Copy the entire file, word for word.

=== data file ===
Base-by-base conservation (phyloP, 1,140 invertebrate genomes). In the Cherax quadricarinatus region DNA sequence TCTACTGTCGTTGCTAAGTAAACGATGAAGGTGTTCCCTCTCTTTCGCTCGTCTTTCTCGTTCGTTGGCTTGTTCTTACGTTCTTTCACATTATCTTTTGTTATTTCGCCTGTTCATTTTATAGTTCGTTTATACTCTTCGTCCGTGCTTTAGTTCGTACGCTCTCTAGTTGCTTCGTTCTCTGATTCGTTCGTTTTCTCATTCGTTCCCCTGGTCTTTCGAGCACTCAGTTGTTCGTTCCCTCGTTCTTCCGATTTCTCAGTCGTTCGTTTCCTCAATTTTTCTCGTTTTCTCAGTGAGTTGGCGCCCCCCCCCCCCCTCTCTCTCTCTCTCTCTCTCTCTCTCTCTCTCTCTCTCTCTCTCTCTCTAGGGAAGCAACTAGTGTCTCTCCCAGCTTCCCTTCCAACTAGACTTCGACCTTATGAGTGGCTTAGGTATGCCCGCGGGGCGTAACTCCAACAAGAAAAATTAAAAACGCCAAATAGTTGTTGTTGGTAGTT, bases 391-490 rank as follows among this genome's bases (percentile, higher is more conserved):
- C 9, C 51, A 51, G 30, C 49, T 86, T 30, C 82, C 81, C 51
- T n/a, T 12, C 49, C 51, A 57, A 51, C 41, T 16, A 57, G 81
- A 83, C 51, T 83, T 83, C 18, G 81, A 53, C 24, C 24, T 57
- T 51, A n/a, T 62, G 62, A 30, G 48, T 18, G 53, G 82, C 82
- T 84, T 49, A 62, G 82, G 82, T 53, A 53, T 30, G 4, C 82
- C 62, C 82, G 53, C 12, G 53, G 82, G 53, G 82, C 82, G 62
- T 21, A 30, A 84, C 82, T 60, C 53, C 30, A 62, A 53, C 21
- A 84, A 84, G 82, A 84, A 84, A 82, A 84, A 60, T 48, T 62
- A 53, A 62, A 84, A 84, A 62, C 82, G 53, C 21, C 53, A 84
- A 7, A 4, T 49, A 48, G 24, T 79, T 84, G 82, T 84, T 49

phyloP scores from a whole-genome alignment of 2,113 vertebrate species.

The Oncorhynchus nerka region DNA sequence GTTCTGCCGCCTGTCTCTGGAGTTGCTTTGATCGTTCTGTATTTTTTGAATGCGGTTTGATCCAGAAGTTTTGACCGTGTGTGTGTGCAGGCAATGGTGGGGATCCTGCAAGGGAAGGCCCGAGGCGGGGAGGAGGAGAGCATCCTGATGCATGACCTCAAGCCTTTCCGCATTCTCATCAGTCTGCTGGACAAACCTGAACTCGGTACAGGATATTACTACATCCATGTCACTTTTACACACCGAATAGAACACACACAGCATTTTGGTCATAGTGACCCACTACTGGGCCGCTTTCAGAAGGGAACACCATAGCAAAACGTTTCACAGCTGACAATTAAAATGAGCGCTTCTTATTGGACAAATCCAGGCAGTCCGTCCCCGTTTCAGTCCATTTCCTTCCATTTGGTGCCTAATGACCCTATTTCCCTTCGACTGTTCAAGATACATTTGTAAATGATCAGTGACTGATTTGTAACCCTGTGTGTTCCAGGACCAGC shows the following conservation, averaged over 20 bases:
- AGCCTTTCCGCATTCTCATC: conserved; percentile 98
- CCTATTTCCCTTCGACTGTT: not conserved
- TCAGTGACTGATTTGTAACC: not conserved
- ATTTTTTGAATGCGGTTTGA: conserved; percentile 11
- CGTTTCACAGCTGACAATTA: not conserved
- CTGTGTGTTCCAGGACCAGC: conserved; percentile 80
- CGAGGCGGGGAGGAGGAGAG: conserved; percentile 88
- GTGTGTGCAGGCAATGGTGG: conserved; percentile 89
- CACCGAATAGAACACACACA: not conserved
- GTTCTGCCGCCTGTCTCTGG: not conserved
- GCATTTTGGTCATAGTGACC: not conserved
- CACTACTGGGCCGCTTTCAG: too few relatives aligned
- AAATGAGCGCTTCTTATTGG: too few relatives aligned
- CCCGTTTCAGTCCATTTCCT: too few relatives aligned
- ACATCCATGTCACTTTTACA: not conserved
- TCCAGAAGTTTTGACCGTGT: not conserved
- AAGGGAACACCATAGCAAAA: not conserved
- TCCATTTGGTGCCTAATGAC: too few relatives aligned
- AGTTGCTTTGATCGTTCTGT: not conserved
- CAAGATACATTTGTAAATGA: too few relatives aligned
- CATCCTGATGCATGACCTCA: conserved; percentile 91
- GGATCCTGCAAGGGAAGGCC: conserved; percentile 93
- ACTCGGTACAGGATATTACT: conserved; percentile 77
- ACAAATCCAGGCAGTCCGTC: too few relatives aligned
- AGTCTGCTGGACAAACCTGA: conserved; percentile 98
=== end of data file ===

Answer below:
Base-by-base conservation (phyloP, 1,140 invertebrate genomes). In the Cherax quadricarinatus region DNA sequence TCTACTGTCGTTGCTAAGTAAACGATGAAGGTGTTCCCTCTCTTTCGCTCGTCTTTCTCGTTCGTTGGCTTGTTCTTACGTTCTTTCACATTATCTTTTGTTATTTCGCCTGTTCATTTTATAGTTCGTTTATACTCTTCGTCCGTGCTTTAGTTCGTACGCTCTCTAGTTGCTTCGTTCTCTGATTCGTTCGTTTTCTCATTCGTTCCCCTGGTCTTTCGAGCACTCAGTTGTTCGTTCCCTCGTTCTTCCGATTTCTCAGTCGTTCGTTTCCTCAATTTTTCTCGTTTTCTCAGTGAGTTGGCGCCCCCCCCCCCCCTCTCTCTCTCTCTCTCTCTCTCTCTCTCTCTCTCTCTCTCTCTCTCTCTAGGGAAGCAACTAGTGTCTCTCCCAGCTTCCCTTCCAACTAGACTTCGACCTTATGAGTGGCTTAGGTATGCCCGCGGGGCGTAACTCCAACAAGAAAAATTAAAAACGCCAAATAGTTGTTGTTGGTAGTT, bases 391-490 rank as follows among this genome's bases (percentile, higher is more conserved):
- C 9, C 51, A 51, G 30, C 49, T 86, T 30, C 82, C 81, C 51
- T n/a, T 12, C 49, C 51, A 57, A 51, C 41, T 16, A 57, G 81
- A 83, C 51, T 83, T 83, C 18, G 81, A 53, C 24, C 24, T 57
- T 51, A n/a, T 62, G 62, A 30, G 48, T 18, G 53, G 82, C 82
- T 84, T 49, A 62, G 82, G 82, T 53, A 53, T 30, G 4, C 82
- C 62, C 82, G 53, C 12, G 53, G 82, G 53, G 82, C 82, G 62
- T 21, A 30, A 84, C 82, T 60, C 53, C 30, A 62, A 53, C 21
- A 84, A 84, G 82, A 84, A 84, A 82, A 84, A 60, T 48, T 62
- A 53, A 62, A 84, A 84, A 62, C 82, G 53, C 21, C 53, A 84
- A 7, A 4, T 49, A 48, G 24, T 79, T 84, G 82, T 84, T 49

phyloP scores from a whole-genome alignment of 2,113 vertebrate species.

The Oncorhynchus nerka region DNA sequence GTTCTGCCGCCTGTCTCTGGAGTTGCTTTGATCGTTCTGTATTTTTTGAATGCGGTTTGATCCAGAAGTTTTGACCGTGTGTGTGTGCAGGCAATGGTGGGGATCCTGCAAGGGAAGGCCCGAGGCGGGGAGGAGGAGAGCATCCTGATGCATGACCTCAAGCCTTTCCGCATTCTCATCAGTCTGCTGGACAAACCTGAACTCGGTACAGGATATTACTACATCCATGTCACTTTTACACACCGAATAGAACACACACAGCATTTTGGTCATAGTGACCCACTACTGGGCCGCTTTCAGAAGGGAACACCATAGCAAAACGTTTCACAGCTGACAATTAAAATGAGCGCTTCTTATTGGACAAATCCAGGCAGTCCGTCCCCGTTTCAGTCCATTTCCTTCCATTTGGTGCCTAATGACCCTATTTCCCTTCGACTGTTCAAGATACATTTGTAAATGATCAGTGACTGATTTGTAACCCTGTGTGTTCCAGGACCAGC shows the following conservation, averaged over 20 bases:
- AGCCTTTCCGCATTCTCATC: conserved; percentile 98
- CCTATTTCCCTTCGACTGTT: not conserved
- TCAGTGACTGATTTGTAACC: not conserved
- ATTTTTTGAATGCGGTTTGA: conserved; percentile 11
- CGTTTCACAGCTGACAATTA: not conserved
- CTGTGTGTTCCAGGACCAGC: conserved; percentile 80
- CGAGGCGGGGAGGAGGAGAG: conserved; percentile 88
- GTGTGTGCAGGCAATGGTGG: conserved; percentile 89
- CACCGAATAGAACACACACA: not conserved
- GTTCTGCCGCCTGTCTCTGG: not conserved
- GCATTTTGGTCATAGTGACC: not conserved
- CACTACTGGGCCGCTTTCAG: too few relatives aligned
- AAATGAGCGCTTCTTATTGG: too few relatives aligned
- CCCGTTTCAGTCCATTTCCT: too few relatives aligned
- ACATCCATGTCACTTTTACA: not conserved
- TCCAGAAGTTTTGACCGTGT: not conserved
- AAGGGAACACCATAGCAAAA: not conserved
- TCCATTTGGTGCCTAATGAC: too few relatives aligned
- AGTTGCTTTGATCGTTCTGT: not conserved
- CAAGATACATTTGTAAATGA: too few relatives aligned
- CATCCTGATGCATGACCTCA: conserved; percentile 91
- GGATCCTGCAAGGGAAGGCC: conserved; percentile 93
- ACTCGGTACAGGATATTACT: conserved; percentile 77
- ACAAATCCAGGCAGTCCGTC: too few relatives aligned
- AGTCTGCTGGACAAACCTGA: conserved; percentile 98